Monya’ (pronounced “Monet,” like the French artist) Chapman, 53, lives with her 77-year-old mother in a house she rents in West Baltimore, a neighborhood she describes as moderate- to low-income. She earns about $30,000 a year as a pharmacy technician, which, along with her mother’s monthly social security benefits, covers rent, food, and basic necessities like soap and toilet paper.

What often breaks her budget, however, is her monthly electric bill, an amount that can be staggering, sometimes as high as $350. “We budget well, but there still is not much left over to pay a $350 bill,” she said. “I have every intention of paying it, but sometimes I can’t because we have to eat.”

Chapman is not alone. A recent review of 48 major U.S. metropolitan areas released by the American Council for an Energy-Efficient Economy (ACEEE) found that low-income households spent three times as much for energy as other higher income households, and that these expenditures are especially hard on African Americans and Latinos. Another analysis, conducted by Groundswell, determined that the toll for low-income families is even higher, that they spend as much as ten percent of their income on electricity, more than four times higher than the average consumer.

“These residents are facing decisions every week about whether to keep the lights on or buy groceries,” said Michelle Moore, the chief executive officer of Groundswell, which organizes communities to find ways to switch to clean energy. “If you are one of those families, you aren’t thinking about replacing your refrigerator with a new Energy Star appliance. Your decision is where to allocate your money that week.”

The ACEEE report, issued in partnership with the Energy Efficiency for All coalition, found that, on average, low-income households pay 7.2 percent of their income on utilities compared to the 2.3 percent paid by higher income families. Also, the energy burden is greatest for low-income households in the following cities: Memphis (13.2 percent); Birmingham (10.9 per cent); Atlanta (10.2 percent); New Orleans (9.8 percent); Providence (9.5 percent); Pittsburgh (9.4 percent); Dallas (8.8 percent); Philadelphia (8.8 percent); Kansas City (8.5 percent); and Cleveland (8.5 percent.)

Many of these families are renters, not owners, which exacerbates the problem. They are responsible for their energy bills, but don’t have the authority to make changes in their homes to make them more energy efficient. Moreover, “their landlords have no incentive to improve efficiency because their tenants are paying the utility bills,” Moore said.

If low-income housing could be made as energy efficient as the average American home, the low-income energy burden could be eased by as much as 35 percent, according to the ACEEE report. For African American and Latino households, the numbers would be 42 percent and 68 percent respectively, the report said.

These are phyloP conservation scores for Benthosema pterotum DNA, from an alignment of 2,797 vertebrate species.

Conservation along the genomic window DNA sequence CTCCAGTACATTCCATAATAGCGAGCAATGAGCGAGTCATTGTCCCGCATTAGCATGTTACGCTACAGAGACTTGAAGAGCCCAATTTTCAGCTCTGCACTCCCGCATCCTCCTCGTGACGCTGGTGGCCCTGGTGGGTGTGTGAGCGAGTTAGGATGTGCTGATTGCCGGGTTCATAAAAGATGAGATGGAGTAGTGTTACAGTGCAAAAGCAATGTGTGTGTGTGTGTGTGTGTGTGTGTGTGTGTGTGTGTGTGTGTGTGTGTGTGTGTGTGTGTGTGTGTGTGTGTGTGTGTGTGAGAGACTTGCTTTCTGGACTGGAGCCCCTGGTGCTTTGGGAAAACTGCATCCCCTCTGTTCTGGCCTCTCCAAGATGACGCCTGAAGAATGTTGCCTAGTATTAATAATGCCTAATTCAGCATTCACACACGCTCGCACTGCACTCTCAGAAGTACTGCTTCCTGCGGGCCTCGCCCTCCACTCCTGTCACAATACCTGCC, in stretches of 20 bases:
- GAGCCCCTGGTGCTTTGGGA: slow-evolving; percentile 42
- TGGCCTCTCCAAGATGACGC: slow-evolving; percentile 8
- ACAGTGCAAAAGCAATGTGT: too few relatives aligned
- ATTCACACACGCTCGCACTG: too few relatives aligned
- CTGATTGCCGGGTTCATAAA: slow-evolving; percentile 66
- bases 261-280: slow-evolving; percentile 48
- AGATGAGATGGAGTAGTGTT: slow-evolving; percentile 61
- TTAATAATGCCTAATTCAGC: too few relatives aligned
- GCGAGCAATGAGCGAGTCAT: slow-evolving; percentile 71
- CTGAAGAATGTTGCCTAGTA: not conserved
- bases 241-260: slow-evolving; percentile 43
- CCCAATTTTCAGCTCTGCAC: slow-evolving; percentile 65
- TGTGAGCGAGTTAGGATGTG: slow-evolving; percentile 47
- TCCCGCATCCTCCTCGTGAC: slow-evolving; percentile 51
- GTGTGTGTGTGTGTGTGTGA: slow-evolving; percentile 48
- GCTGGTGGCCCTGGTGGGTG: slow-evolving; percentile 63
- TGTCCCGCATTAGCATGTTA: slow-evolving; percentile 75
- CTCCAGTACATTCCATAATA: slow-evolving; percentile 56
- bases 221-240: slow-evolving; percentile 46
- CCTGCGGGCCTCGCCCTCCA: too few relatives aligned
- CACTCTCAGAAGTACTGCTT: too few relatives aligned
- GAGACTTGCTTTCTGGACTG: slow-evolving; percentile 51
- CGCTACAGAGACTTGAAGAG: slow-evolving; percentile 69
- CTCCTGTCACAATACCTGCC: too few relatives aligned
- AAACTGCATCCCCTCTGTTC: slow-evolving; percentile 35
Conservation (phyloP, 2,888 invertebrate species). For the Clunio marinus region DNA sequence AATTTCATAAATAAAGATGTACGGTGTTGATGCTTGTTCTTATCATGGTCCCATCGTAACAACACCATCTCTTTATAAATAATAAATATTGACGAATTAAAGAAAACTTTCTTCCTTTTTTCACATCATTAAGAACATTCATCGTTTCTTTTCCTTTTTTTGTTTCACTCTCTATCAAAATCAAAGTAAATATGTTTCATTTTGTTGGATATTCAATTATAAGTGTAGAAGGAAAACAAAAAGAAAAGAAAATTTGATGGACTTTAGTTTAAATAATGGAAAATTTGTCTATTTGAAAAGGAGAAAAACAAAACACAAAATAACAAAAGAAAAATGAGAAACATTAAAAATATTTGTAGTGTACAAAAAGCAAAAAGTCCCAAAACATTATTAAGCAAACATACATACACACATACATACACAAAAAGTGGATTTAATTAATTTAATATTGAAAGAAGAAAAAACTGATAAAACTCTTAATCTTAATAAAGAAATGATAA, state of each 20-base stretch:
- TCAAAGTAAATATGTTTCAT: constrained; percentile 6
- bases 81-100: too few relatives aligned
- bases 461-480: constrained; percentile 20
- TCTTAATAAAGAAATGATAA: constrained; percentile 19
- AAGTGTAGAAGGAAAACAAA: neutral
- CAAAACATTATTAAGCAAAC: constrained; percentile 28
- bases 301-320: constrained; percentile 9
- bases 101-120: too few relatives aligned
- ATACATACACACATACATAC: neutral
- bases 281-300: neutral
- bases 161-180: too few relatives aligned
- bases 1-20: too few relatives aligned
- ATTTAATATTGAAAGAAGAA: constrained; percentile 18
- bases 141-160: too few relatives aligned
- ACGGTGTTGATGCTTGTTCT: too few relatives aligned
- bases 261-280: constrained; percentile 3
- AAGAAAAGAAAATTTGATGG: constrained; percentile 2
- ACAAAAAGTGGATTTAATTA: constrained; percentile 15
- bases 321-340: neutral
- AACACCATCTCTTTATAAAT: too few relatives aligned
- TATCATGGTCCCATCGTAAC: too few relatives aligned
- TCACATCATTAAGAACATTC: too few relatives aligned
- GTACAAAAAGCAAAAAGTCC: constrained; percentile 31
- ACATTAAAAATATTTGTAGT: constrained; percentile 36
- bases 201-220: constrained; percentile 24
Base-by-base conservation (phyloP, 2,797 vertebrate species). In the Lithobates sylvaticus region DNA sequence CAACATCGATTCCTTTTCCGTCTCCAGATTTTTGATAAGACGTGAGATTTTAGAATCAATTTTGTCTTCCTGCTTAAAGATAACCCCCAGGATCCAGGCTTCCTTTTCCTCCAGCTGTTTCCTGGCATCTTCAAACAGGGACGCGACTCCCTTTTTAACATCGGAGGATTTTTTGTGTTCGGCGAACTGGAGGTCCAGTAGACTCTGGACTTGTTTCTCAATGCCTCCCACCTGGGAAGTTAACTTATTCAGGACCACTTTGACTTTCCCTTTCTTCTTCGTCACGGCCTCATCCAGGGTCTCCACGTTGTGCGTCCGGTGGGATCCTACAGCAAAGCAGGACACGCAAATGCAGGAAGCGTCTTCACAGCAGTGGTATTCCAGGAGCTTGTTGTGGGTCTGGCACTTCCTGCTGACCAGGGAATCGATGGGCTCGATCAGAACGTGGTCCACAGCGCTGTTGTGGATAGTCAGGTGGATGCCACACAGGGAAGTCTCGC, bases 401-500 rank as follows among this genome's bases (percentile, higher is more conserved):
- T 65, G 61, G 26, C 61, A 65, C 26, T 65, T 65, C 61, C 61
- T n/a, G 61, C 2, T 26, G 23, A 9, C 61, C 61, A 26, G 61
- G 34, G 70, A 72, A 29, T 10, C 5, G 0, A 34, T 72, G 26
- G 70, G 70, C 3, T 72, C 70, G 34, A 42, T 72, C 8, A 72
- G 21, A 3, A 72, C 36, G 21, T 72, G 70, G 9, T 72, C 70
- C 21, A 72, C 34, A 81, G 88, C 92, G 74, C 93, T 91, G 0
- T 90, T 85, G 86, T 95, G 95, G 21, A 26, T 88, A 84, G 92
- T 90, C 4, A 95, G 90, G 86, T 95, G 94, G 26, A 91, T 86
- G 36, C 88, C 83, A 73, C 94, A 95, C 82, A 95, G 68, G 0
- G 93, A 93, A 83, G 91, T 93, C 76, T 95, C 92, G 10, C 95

“There is a huge gap in efficiency in the low-income sector.”

Federal, state and local governments have tried to ease this burden by implementing programs and policies designed to help, such as bill assistance or energy efficiency and weatherization programs. Many state utility regulators require utilities to provide bill assistance programs, as well as energy efficiency programs targeted to low income customers. But state and federal programs are underutilized, according to the ACEEE report.

“There is a huge gap in efficiency in the low-income sector,” said Khalil Shahyd, project manager for the Natural Resources Defense Council’s urban solutions program. “It is underserved by energy efficiency programs,” for reasons that include lack of outreach, as well as cumbersome application and eligibility requirements.

For example, landlords must be the ones who apply for assistance, not tenants, and they may be less motivated to do so since they aren’t paying the bills. Also, states often use a cost/benefit ratio to determine assistance, balancing the expenses of achieving energy efficiency against its benefits. The test is “very good at calculating the cost of retrofit, but very poor at quantifying the benefits,” Shahyd said. The test doesn’t take greenhouse gas emission cuts into account, for instance. “It doesn’t include the health benefits of having an energy efficient home — reducing asthma, for example — or the job benefits in hiring people to come in and do the work. For every dollar invested, as much as $2 goes back into the economy.”

As a result, energy-stressed cities and communities are trying to come up with their own solutions to support low-income customers. Many churches and neighborhood groups, for example, have formed purchasing groups to establish community solar projects. They also collect donations to help hard-pressed tenants pay their energy bills, and they provide them with food, so residents can avoid having to make difficult budgetary choices.